Thursday, August 27, 2009

Lingonberries

Swedish-Americans can be annoying in their Swedish pride.  Depending on what part of the USA in which you reside, you may be painfully aware of this fact, or blissfully ignorant.  I know it well, being of this heritage myself.  And though I agree that it can be annoying, I contribute to it.  In fact, this is the coffee mug I drink from at work, inherited from my desperately Swede-centric Uncle Bryce:-)


But I am a black sheep in the Swedish-American community.  Is it because I married a Danish-American?  No.  I like to think the Scandinavian-Americans are past these silly divisions, though I'm probably wrong.

No, I am guilty of something far drastic, something that is personally and morally reprehensible in the eyes of many.  Are you ready for it?  

I don't put lingonberries on my Swedish pancakes.  There.  I said it.  True confession.

Now you may be thinking, "what's the big deal?  The man's entitled to his own taste, right?"

Wrong.

A bit of background: Lingonberries are tiny, red berries, probably most closely related to the cranberry.  When stewed into a jam-like sauce, it is a truly beautiful thing, and a unique contribution from the Scandinavians.  In the minds of most, this berry confection is a perfect complement to a heaping helping of Swedish pancakes, a wonderfully ethnocentric breakfast, hopefully served on a blue and white porcelain plate.

My refusal to put lingonberries on my Swedish pancakes is not because I dislike the magic red sauce.  I love lingonberries.  I repeat:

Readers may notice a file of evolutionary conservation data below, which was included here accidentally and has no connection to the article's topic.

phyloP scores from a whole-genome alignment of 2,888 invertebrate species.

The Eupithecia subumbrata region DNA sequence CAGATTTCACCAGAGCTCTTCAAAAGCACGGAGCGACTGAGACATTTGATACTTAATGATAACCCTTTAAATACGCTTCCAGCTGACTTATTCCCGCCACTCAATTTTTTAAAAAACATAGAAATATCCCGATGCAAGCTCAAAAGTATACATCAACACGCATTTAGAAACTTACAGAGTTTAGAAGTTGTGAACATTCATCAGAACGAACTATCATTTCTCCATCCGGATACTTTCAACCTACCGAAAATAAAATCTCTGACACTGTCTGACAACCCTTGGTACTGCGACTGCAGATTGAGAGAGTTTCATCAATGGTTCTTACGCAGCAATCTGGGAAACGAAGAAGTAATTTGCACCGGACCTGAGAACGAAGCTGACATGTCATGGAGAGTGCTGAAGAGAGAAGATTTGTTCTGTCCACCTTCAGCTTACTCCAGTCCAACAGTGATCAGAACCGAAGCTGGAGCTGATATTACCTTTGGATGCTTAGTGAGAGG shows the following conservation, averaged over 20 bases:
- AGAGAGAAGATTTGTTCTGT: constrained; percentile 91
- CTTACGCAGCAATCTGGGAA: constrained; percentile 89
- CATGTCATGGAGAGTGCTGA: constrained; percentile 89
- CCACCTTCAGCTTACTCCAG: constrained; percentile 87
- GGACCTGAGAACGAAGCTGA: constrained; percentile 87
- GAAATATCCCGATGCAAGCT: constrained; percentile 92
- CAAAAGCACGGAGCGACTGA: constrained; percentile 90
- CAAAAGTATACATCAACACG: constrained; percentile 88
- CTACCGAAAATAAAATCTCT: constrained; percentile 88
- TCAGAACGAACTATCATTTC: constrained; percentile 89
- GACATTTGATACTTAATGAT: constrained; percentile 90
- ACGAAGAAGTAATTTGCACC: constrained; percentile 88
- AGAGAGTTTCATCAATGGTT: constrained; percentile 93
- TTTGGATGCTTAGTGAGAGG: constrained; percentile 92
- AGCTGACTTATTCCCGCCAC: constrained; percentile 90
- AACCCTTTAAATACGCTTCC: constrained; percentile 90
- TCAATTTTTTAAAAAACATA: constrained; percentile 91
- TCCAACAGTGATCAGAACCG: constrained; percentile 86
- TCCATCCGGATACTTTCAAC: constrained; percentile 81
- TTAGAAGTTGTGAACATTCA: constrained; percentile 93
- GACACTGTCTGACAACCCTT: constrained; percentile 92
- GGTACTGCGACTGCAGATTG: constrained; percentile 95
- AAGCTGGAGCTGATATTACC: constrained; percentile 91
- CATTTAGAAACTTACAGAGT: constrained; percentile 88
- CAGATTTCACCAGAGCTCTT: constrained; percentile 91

I love lingonberries.

But, I also love Swedish pancakes.  I mean, I love Swedish pancakes.  It's really not healthy.  I am a ruthless and irrational defender of the goodness of the greatest breakfast food on the planet.  And this is why I cannot bear to cover them in lingonberries.  Lingonberries are wonderful, but they are powerful, and when slathered upon the culinary perfection of a Swedish pancake, they overwhelm its scintillating flavors.  I find a simple coat of butter to draw out the natural goodness of the pancake better than lingonberries.  

Swedish pancakes need no savior, and so I eat them with butter only.  

And I save the lingonberries for those foods which are in need of redemption: whole wheat toast, rye toast, biscuits, and when I'm really in an international mood, an English muffin.  

So if you're ever in Rockford, IL, and find your taste buds craving the sort of salvation that only comes through Scandinavian cuisine, do yourself a favor and stop by the Stockholm Inn.  

And I suppose you can make your own decision about the lingonberries.  

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10 Comments:

At 2:06 PM EDT , Blogger Matt said...

What about powdered sugar? You've got to sweeten them a little, otherwise, they're just crepes!

 
At 9:10 PM EDT , Blogger Ingrid said...

A) Your culinary sensitivity is truly impressive.

B) Real Swedes put lingonberries on meatballs (or sausage) and boiled potatoes, not pancakes. And pancakes are not breakfast. They're dessert. To be eaten with jam and/or sugar.

C) Thoughts on Swedish-American-ism from a native Swede's perspective:

1) You're not Swedish.
2) This is 2009, not 1850.
3) Putting potatoes in one's sausage was not exactly a sign of desirable social status. There's a reason you can't find 'potatiskorv' in a Swedish deli in Sweden. See #2.
4) Wooden shoes? Are you serious? See #'s 2 and 3, substituting 'wooden shoes' and 'shoestore' in the logical places for #3.